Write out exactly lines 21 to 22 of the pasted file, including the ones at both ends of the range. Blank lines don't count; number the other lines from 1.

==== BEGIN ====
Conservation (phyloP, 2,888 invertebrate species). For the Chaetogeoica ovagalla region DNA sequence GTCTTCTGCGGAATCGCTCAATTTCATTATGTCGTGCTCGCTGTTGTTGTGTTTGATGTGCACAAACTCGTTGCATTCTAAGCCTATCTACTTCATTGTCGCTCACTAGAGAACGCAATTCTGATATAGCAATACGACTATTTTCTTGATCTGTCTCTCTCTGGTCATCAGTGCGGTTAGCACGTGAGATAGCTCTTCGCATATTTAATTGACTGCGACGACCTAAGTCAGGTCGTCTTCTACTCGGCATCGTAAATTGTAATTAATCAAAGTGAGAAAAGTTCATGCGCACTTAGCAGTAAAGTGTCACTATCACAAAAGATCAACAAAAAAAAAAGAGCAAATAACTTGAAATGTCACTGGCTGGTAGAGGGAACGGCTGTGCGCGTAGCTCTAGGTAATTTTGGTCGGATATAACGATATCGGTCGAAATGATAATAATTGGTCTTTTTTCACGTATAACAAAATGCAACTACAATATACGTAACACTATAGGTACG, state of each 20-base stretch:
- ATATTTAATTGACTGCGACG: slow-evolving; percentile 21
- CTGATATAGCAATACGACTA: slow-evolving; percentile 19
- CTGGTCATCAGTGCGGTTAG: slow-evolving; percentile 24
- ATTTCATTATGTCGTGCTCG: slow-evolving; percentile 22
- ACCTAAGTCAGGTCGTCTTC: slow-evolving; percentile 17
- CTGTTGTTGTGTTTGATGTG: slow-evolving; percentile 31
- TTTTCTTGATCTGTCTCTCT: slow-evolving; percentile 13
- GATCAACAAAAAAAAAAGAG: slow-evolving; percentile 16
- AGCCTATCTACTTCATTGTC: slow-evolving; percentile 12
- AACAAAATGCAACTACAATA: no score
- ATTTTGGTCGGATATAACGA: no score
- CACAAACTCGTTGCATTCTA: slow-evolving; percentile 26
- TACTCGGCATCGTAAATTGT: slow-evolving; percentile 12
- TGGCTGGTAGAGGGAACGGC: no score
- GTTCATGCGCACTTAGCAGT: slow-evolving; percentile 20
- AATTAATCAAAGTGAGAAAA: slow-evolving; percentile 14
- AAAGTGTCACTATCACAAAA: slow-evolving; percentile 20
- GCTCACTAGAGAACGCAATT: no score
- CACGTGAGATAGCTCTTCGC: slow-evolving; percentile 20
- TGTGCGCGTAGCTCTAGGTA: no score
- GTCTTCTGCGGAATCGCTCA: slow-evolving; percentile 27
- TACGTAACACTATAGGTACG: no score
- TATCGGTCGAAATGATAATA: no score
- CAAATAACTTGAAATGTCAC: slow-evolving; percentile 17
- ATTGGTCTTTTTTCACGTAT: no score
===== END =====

- TGTGCGCGTAGCTCTAGGTA: no score
- GTCTTCTGCGGAATCGCTCA: slow-evolving; percentile 27